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The Great Peanut Butter Debate

The great peanut butter debateA study recently published in The New England Journal of Medicine has had parents talking — and leaving some of them a bit confused! It reopened a can of worms, or in this case, a jar of peanut butter!

“The study reveals that the incidence of peanut and tree nut allergies in the U.S. quadrupled over the past 13 years,” said Amy Ingram, M.D., physician with Advanced ENT & Allergy. “This is a huge increase and a concern since peanut allergy is the country’s leading food-allergy cause of anaphylaxis and death.”

To rewind, in 2000, the American Academy of Pediatrics recommended that parents wait until a child turned 3 years old to try foods associated with high risk of allergies, such as nuts, eggs and fish. The belief was that infants’ immune systems weren’t ready for these foods.

In 2008, the academy revised the recommendation and concluded that parents don’t have to wait to introduce peanut butter to otherwise healthy babies. Many of the physicians who participated in the study began hypothesizing that avoiding such foods might prompt a more dramatic immune response later.
Since 2008, numerous studies have been conducted to test the hypothesis. The New England Journal of Medicine published one of the long-awaited results in February, which stated that the introduction of peanuts to children in infancy “significantly decreased” a child’s likelihood of developing a peanut allergy.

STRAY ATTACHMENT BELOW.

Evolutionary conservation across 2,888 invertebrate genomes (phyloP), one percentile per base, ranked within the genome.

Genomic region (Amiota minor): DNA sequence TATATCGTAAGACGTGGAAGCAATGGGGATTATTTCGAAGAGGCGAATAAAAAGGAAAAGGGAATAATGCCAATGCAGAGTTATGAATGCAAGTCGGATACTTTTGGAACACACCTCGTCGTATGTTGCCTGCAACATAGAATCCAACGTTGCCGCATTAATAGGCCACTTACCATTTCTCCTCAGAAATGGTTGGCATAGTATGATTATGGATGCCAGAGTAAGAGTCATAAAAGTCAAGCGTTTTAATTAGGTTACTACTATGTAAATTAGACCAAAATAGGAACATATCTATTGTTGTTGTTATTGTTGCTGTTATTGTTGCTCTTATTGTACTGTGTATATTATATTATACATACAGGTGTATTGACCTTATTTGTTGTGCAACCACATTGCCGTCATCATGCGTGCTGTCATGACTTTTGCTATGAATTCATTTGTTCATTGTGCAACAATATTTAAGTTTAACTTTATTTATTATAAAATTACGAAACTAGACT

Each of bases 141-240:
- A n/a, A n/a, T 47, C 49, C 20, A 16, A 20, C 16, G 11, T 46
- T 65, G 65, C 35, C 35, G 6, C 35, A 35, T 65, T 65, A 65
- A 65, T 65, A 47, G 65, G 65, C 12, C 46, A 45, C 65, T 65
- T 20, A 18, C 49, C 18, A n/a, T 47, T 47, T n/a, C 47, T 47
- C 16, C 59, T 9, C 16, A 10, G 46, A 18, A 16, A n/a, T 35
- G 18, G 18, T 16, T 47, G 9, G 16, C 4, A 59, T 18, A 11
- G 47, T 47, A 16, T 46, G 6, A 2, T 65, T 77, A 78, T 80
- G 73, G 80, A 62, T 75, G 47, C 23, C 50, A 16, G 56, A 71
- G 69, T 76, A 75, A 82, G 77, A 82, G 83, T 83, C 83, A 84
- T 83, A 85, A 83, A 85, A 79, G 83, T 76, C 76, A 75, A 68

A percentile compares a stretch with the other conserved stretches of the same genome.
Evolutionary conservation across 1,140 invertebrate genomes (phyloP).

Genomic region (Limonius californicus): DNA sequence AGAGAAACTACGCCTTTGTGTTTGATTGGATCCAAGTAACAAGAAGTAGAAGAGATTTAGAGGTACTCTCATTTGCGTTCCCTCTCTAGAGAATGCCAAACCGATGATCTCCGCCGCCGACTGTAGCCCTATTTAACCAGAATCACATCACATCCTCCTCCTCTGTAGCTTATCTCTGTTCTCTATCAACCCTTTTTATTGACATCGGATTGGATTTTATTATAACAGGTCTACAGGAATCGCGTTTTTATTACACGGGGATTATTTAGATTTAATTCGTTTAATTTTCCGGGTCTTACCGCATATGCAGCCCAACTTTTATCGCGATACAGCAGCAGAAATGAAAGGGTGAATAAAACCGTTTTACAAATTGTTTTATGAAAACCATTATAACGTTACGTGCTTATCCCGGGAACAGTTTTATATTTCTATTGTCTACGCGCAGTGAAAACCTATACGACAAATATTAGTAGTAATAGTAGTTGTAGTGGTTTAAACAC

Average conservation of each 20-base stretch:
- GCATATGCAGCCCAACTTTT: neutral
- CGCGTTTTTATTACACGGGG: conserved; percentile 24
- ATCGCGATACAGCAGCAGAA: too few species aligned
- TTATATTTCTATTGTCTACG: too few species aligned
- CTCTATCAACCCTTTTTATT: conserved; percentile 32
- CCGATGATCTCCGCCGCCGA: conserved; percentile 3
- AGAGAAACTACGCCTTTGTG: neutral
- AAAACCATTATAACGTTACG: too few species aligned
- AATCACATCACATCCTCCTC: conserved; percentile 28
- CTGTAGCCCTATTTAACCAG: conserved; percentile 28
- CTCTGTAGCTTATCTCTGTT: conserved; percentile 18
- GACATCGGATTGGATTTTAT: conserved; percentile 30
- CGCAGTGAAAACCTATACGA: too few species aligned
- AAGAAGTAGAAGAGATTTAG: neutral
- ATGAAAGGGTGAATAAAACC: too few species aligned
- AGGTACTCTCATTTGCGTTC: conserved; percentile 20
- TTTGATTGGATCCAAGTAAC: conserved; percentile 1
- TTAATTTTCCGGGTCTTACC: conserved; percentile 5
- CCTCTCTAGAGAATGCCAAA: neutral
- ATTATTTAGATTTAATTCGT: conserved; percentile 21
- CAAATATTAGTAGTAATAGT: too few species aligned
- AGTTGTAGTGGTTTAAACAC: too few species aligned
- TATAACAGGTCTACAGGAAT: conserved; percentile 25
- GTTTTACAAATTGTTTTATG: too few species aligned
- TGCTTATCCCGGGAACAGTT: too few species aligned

Dr. Ingram agrees and explains how the body responds to new foods, such as peanut butter.

“When a new food is introduced to the body, our gut or intestinal system, which houses most of our immune system, begins breaking it down. At this point the immune system decides if it will cooperate with this new food or reject it and create food allergies,” Dr. Ingram said. “By introducing the food earlier and with some frequency, the body has more time to process the food and work toward accepting it as a normal part of our dietary routine.”

The revised study incorporated peanut butter into a child’s routine by including a half teaspoon three times per week.

“It’s important to note that feeding your child peanut butter once with no reaction doesn’t make them allergy-free,” Dr. Ingram said. “But by including peanut butter or peanut products as part of their menu three to four times per week, it will allow you to watch for any type of reaction that may develop.”

Once you have incorporated peanut butter, or any new food, into your child’s meal plan, you’ll want to start watching for signs of a food allergy.

“Someone with a nut or peanut allergy can have a mild reaction, such as skin irritation or upset stomach,” Dr. Ingram said. “However, if the reaction is more severe, you may see signs of respiratory distress, swelling of the face and/or tongue, and potentially lightheadedness.”

Signs to watch for can include:

  • Skin: Skin reactions are the most common type of food allergy reactions and can include itchy, red, bumpy rashes (hives); eczema; or redness and swelling around the mouth or face. A rash can happen when a nut or peanut comes in contact with the skin, even without eating it.
  • Gastrointestinal system: Symptoms can include belly cramps, nausea, vomiting or diarrhea.
  • Respiratory system: Symptoms can range from a runny or stuffy nose; itchy, watery eyes; and sneezing. This can also trigger asthma with coughing and wheezing.
  • Cardiovascular system: A person may feel lightheaded or even faint.

In the most serious cases, a nut or peanut allergy can cause anaphylaxis, which is a sudden, life-threatening allergic reaction. A person’s blood pressure can drop, breathing tubes can narrow and the tongue can swell.
Dr. Ingram advises that people at risk for this type of a reaction have to be very careful.

“It is important to plan ahead for handling emergencies of this nature,” she said. “It is best to work with your pediatrician to be prepared for potential risks, including the use of special medication to stop symptoms from getting worse.”

Courtesy Lynne Choate

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